On Saturday I lined up for the Shamrock Half Marathon in Manchester, NH.  It was my first non-virtual road race in over a year.  I still can't believe it actually happened to be honest.  I know other races have been taking place but I've held out for obvious reasons.  I work with high school students so last week I was able to get the vaccine.  Praise be.  Not that it means I'll be running around like a mad woman without a mask on.  I just feel better about taking part in a big-ish event now that I've got some invisible armor, if you will.  I ran a bunch of ultras last year and by December I was physically and mentally toast.  Early this year, my coach, Lowell, and I discussed a game plan for 2021.  Both of us were cautiously optimistic that things would loosen up and marathons would be back on the table.  And I was ready for a change and itching to run "shorter" distances again. So, with that, we went back to our regularly scheduled program and I started training for 26.2 miles in hopes that I could find one nearby in April.  On account of the heavier mileage I did last year, I already had a significant base at the start of this training cycle, so the notable changes as far as workouts were more speed work and double sessions twice a week.  Both, I was reminded, take a massive toll on my energy level, which was quite an adjustment.  It always is.  Yet, still, I was game.  And it was my choice, so the added exhaustion and the pressure from that was my own.  Last month, I learned that I got off the waitlist for the Cheap marathon which is happening on April 11th and excitedly reported to Lowell that I now had an official marathon entry.  This was happening.  Prior to this April date we'd talked about running the Shamrock half simply because I could get in, it was nearby and I was eager to race in person.  In hindsight, it really didn't make sense to run this race just two weeks before my scheduled marathon.  I'd be in my peak week of training and I wouldn't be able to start my taper as it was too close to the main event.  On the Monday before the half I did my last long run.  24 miles.  Every step hurt.  No joke.  It was brutal.  Tuesday I ran 8.  Let me rephrase.  Tuesday I slogged through 8.  Still hurting.  Wednesday I pushed through a short tempo workout that felt monumentally harder than a tempo effort should feel.  Long story short, by Thursday I texted Lowell because I was worried that I had nothing to give for Saturday and it would be a bust.  He told me to relax, that another 48 hours would help a lot.  This is why I have a coach because mentally I was ready to call it that day.  And he was right.  My Friday run was a little better and I was feeling significantly less worried.  Not that I was foot loose and fancy free.  My legs were still heavy and had very little pep.  "I would be shocked if you feel fresh and springy," Lowell said, "but we just need you fit enough to push through and feel solid.  You won't be sharp, but you're strong right now and should be able to grind out a solid race."  Grind being the key word here.  Okay, enough set up.  Let's get to the show.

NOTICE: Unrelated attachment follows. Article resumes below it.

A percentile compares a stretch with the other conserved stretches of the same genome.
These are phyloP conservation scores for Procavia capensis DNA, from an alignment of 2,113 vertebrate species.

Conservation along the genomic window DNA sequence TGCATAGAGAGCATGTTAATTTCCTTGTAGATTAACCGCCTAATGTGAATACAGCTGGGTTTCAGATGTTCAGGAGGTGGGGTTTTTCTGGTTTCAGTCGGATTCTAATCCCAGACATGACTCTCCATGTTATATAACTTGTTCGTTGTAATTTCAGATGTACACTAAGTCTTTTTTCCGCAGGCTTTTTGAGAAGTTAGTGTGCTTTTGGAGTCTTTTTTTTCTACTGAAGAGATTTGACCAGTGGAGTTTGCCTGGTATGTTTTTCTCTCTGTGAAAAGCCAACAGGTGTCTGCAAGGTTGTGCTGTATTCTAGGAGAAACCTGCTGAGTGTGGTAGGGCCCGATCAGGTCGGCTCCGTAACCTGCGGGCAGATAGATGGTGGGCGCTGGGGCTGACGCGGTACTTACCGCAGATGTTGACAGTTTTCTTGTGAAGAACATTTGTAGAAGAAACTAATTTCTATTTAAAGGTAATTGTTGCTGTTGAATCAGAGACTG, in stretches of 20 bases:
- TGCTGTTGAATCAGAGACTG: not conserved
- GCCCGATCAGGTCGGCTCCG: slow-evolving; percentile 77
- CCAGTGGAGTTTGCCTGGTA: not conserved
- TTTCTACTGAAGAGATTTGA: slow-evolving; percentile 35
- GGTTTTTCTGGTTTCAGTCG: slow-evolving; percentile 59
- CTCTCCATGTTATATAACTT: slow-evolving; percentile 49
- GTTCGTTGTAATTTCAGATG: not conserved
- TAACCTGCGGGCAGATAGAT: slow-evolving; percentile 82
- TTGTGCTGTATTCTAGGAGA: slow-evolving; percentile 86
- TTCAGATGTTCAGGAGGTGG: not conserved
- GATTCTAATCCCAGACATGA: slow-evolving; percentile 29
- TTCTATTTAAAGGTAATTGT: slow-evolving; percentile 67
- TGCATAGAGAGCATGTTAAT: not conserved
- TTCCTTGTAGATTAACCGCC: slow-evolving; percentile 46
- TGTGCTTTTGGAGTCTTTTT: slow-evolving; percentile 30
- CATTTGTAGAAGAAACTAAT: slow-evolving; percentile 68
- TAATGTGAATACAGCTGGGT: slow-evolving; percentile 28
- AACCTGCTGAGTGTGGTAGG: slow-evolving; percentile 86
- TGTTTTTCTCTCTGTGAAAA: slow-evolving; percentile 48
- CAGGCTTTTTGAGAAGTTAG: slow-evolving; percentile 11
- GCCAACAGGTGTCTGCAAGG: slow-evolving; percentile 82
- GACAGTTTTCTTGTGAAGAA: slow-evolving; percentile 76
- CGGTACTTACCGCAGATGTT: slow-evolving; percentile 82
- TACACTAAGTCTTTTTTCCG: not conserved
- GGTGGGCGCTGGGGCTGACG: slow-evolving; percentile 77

I got a little giddy as I laid out my gear the night before.  I decided to wear a LEX singlet as coaching the Lexington cross country and track teams has kept me somewhat grounded over this past year and I wanted to honor that.  Due to Covid, the race director had runners taking off two at a time in a staggered start based on our predicted race time.  My start time was 7:33am.  Which meant I'd be getting up at 5:00am as Manchester is an hour drive for me.  Not the earliest I've ever gotten up for a race.  But close.  I had a very restless sleep primarily due to the wind which was whipping like nobody's business and thus instilling some pre-race panic as I worried that I'd be dealing with it a few short hours later.  When my alarm finally went off, I felt like I'd gotten about 30 minutes of sleep.